TBJ OCTOBER 2021 [Opinion]

Automated Certificates of Service Are Here

Are traditional certificates still required?

Written by D. Todd Smith

About a year ago, I released a video titled Automated Certificates of Service Are Coming. The wait is over. As of late August 2021, automated certificates of service were rolled out in every Texas court set up for e-filing.

What is an automated certificate of service?

Texas Rule of Civil Procedure 21a(e) and Texas Rule of Appellate Procedure 9.5(d)-(e) require proof of service when a document is filed with the court. Traditional certificates of service provide that proof by having the filing party’s attorney attest that the document has been served on the other parties to the case.

A few years ago, the Judicial Committee on Information Technology (of which I’m a member) approved the development of an automated certificate of service, the idea being that it would serve the same function as a traditional certificate and eventually eliminate the need for lawyers to include traditional certificates with e-filed documents. As developed, the automated certificate is appended to the lead document, lists the case parties and contacts, and shows their service status as of the time the certificate is created.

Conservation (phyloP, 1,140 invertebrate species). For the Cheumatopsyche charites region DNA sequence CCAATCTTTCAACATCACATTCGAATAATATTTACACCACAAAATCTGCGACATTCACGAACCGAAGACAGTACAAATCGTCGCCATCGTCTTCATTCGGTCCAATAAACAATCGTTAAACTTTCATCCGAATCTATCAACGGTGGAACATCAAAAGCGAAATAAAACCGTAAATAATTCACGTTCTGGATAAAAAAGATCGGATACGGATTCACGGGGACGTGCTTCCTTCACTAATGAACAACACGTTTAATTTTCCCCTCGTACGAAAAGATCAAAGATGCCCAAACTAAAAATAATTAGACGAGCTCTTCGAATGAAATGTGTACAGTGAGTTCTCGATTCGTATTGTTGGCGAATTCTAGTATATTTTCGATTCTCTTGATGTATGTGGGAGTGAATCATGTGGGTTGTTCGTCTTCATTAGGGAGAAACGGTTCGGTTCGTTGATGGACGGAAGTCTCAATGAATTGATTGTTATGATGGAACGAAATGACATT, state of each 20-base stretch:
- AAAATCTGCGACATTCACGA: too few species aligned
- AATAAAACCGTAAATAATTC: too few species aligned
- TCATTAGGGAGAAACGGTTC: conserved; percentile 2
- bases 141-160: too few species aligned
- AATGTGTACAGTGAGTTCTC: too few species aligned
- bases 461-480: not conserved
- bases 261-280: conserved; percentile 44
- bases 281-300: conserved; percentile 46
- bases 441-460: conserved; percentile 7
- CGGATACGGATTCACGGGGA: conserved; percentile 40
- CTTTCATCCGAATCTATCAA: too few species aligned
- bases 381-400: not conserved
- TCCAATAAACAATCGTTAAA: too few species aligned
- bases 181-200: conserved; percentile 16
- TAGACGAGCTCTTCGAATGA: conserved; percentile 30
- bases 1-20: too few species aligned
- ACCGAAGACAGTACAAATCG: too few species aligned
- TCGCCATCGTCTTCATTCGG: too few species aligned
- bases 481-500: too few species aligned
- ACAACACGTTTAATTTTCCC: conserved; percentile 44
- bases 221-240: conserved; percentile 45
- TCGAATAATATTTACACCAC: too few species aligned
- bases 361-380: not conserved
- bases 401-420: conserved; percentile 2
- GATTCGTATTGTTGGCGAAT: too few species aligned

The automated certificate went through extensive beta testing, beginning with the Texas Supreme Court and continuing with several intermediate appellate courts and trial courts. It is stable and has functioned as intended. The Supreme Court, the Office of Court Administration, and the Judicial Committee on Information Technology have approved its widespread rollout.

What are the upsides?
The primary benefits of automated certificates of service are efficiency and accuracy. The parties and the court can instantly tell who received the document through the e-filing system. Future improvements will include a hyperlink that shows the online report with the status of delivery and the day and time each recipient opened the document. This will cut down on disputes about whether a lawyer served the document on a specific party and whether that party received or read it. Eventually, the automated certificate will replace the traditional certificate entirely.

In fairness, some have complained that the automated certificates have increased the time necessary to process new filings and the storage space necessary to save documents. Although these concerns don’t appear to be common, the e-filing vendor (Tyler Technologies) has promised to review them and make any appropriate tweaks.

Do I still have to include a certificate of service when e-filing a document?

Yes, to comply with TRCP 21a(e) or TRAP 9.5(d)-(e) … but keep reading.

What would happen if I left a certificate of service out of my document?
That would likely depend on the court in which the document is being filed.

Some courts that beta-tested the automated certificate are accepting filings that omit a traditional certificate of service. In those courts, the automated certificate has effected a de facto rule change.